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Globalisation unpopular in the US: GE chief Jeffrey Immelt news
07 July 2007

Speaking at the India Institute of Technology Alumni 2007 Global Conference, at Silicon Valley, Jeffrey Immelt, chairman and chief executive, General Electric Co, has warned that if globalisation were put to a popular vote in the United States in the current political climate, it would be voted out.

"If you put globalisation up for a popular vote in the United States, I think it would lose 60 - 40," he told thousands of India''s top academic and business elite, responding to a moderator''s question on whether the internationalisation of the economy was likely to come under attack as the US presidential election cycle heats up.

US public acceptance of globalisation will depend on "Indians'' and India''s ability to figure out the win-win ... to figure out the ways that the whole pie gets bigger and (wealth) not just taken from one place to another," the GE chief cautioned.

He explained that the bottom 25 per cent of the US economic ladder has suffered from the "hollowing out" of good-paying manufacturing jobs, while trade deficits mount and middle-class financial jobs don''t pay as well as industrial jobs.

GE has shifted over the past three decades from one of the largest manufacturers in the US industry into a services-focused global conglomerate active in energy, construction, financial services and health care.

The stock markets expect GE''s 2007 revenue at $175 billion. The company generates more than half its sales outside the United States.

Immelt''s observations came at the end of a corporate recruiting speech to attract top-flight engineers and managers to join GE. But the comments also had a political edge aimed at government officials in the US and India.

He told the largely Indian audience, many of who are entrepreneurs forming the backbone of Silicon Valley''s thriving high-tech economy, "I am a globalist. You are a globalist. We all believe in the strength of the global economy.

"But the question is whether we will be allowed to globalise over the next 10 to 20 years. We need to earn the right to globalise," he said, adding that political and regulatory decisions were going to determine the continuing of globalisation.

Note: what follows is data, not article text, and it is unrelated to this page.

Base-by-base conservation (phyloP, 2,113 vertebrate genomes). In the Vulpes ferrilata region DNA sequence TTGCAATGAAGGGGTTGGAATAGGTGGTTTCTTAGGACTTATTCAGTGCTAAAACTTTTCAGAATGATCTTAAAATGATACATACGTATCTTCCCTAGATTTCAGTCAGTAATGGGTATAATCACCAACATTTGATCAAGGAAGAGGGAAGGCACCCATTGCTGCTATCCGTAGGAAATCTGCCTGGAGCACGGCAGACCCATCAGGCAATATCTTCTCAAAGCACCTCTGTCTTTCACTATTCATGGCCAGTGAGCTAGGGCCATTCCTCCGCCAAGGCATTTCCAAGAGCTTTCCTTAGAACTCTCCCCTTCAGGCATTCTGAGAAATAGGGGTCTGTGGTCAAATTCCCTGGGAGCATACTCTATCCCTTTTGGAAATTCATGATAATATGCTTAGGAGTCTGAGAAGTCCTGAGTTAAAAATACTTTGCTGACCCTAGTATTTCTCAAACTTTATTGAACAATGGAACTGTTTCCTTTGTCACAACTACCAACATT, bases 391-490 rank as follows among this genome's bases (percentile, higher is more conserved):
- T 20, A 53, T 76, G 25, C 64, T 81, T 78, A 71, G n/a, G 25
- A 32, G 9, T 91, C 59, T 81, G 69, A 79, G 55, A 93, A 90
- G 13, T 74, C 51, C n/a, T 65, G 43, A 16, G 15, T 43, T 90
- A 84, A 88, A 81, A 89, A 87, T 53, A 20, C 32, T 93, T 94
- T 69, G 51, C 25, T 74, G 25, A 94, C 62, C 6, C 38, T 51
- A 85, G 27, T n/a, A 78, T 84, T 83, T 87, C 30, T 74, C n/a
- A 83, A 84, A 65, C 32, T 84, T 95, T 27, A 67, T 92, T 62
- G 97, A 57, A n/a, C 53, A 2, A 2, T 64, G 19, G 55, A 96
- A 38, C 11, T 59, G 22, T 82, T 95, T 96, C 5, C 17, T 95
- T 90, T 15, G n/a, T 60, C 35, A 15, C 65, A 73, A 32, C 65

The fourth stage of globalisation
India''s close political and economic ties to the US gave it a major advantage over other fast-growing emerging economies such as China and Russia, whose growth may be coming at the expense of US jobs.

"When I look at India versus China, China has a hard time with win-win." He said referring to the growing US trade imbalance in the face of China''s mounting trade surplus. "That is a problem over the long-term. India can do much better," he predicted.

Globalisation is entering a fourth stage, he said. It started out importing high-end products from the United States to India, and then turned to local joint ventures, followed by moves to build factories in China and India, its current focus. The next stage is designing technologies in India for the rest of the world.

As an example, GE is taking technology it developed in the United States for high-end magnetic resonance imaging (MRI) scanners and doing research in India to develop a low-cost, $500,000 MRI scanner that it can sell in emerging markets, including China. He said this could become a $1 billion export opportunity over the next five to 10 years for GE

Since the 1970s, General Electric has acted as one of the earliest and biggest multinational investors in India, employing 13,000 people in the country and Bangalore being GE''s single largest research centre in the world.

"We have $3 billion in revenue in India ... on our way to $8 billion in 2010," Immelt disclosed, adding, "We are going to hit those goals and probably go right past them."


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Globalisation unpopular in the US: GE chief Jeffrey Immelt